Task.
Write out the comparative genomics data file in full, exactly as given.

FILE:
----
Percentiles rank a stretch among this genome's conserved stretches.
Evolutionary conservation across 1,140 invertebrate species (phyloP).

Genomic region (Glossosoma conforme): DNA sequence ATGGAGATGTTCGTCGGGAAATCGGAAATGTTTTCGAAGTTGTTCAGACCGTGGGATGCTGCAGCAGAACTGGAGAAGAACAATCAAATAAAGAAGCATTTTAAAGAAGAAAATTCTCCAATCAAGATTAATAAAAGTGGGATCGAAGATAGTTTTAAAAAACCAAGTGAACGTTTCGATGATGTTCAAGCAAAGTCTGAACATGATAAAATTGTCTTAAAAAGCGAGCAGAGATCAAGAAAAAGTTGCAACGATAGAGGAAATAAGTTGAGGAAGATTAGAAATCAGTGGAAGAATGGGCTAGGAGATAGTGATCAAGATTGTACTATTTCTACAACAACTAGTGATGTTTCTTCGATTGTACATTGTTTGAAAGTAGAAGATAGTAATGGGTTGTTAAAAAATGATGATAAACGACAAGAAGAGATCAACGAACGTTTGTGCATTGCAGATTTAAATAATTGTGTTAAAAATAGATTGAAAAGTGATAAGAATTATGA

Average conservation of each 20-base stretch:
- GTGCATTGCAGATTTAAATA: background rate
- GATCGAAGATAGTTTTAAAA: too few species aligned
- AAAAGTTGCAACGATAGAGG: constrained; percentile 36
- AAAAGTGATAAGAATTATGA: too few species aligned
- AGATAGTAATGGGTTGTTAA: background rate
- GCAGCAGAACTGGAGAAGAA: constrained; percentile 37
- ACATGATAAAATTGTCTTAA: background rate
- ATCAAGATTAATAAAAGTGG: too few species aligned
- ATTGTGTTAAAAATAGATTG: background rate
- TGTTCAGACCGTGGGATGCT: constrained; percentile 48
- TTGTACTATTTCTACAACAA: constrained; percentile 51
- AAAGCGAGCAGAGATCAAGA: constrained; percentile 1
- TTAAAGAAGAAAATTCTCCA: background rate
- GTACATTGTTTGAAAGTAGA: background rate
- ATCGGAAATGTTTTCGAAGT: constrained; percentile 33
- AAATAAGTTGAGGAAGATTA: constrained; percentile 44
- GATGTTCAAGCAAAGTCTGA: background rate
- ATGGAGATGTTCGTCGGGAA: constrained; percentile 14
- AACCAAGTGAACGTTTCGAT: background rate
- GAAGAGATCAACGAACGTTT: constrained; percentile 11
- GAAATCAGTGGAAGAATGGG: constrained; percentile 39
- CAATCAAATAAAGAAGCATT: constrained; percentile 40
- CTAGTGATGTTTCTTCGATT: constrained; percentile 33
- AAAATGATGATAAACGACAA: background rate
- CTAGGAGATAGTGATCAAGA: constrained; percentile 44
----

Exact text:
Percentiles rank a stretch among this genome's conserved stretches.
Evolutionary conservation across 1,140 invertebrate species (phyloP).

Genomic region (Glossosoma conforme): DNA sequence ATGGAGATGTTCGTCGGGAAATCGGAAATGTTTTCGAAGTTGTTCAGACCGTGGGATGCTGCAGCAGAACTGGAGAAGAACAATCAAATAAAGAAGCATTTTAAAGAAGAAAATTCTCCAATCAAGATTAATAAAAGTGGGATCGAAGATAGTTTTAAAAAACCAAGTGAACGTTTCGATGATGTTCAAGCAAAGTCTGAACATGATAAAATTGTCTTAAAAAGCGAGCAGAGATCAAGAAAAAGTTGCAACGATAGAGGAAATAAGTTGAGGAAGATTAGAAATCAGTGGAAGAATGGGCTAGGAGATAGTGATCAAGATTGTACTATTTCTACAACAACTAGTGATGTTTCTTCGATTGTACATTGTTTGAAAGTAGAAGATAGTAATGGGTTGTTAAAAAATGATGATAAACGACAAGAAGAGATCAACGAACGTTTGTGCATTGCAGATTTAAATAATTGTGTTAAAAATAGATTGAAAAGTGATAAGAATTATGA

Average conservation of each 20-base stretch:
- GTGCATTGCAGATTTAAATA: background rate
- GATCGAAGATAGTTTTAAAA: too few species aligned
- AAAAGTTGCAACGATAGAGG: constrained; percentile 36
- AAAAGTGATAAGAATTATGA: too few species aligned
- AGATAGTAATGGGTTGTTAA: background rate
- GCAGCAGAACTGGAGAAGAA: constrained; percentile 37
- ACATGATAAAATTGTCTTAA: background rate
- ATCAAGATTAATAAAAGTGG: too few species aligned
- ATTGTGTTAAAAATAGATTG: background rate
- TGTTCAGACCGTGGGATGCT: constrained; percentile 48
- TTGTACTATTTCTACAACAA: constrained; percentile 51
- AAAGCGAGCAGAGATCAAGA: constrained; percentile 1
- TTAAAGAAGAAAATTCTCCA: background rate
- GTACATTGTTTGAAAGTAGA: background rate
- ATCGGAAATGTTTTCGAAGT: constrained; percentile 33
- AAATAAGTTGAGGAAGATTA: constrained; percentile 44
- GATGTTCAAGCAAAGTCTGA: background rate
- ATGGAGATGTTCGTCGGGAA: constrained; percentile 14
- AACCAAGTGAACGTTTCGAT: background rate
- GAAGAGATCAACGAACGTTT: constrained; percentile 11
- GAAATCAGTGGAAGAATGGG: constrained; percentile 39
- CAATCAAATAAAGAAGCATT: constrained; percentile 40
- CTAGTGATGTTTCTTCGATT: constrained; percentile 33
- AAAATGATGATAAACGACAA: background rate
- CTAGGAGATAGTGATCAAGA: constrained; percentile 44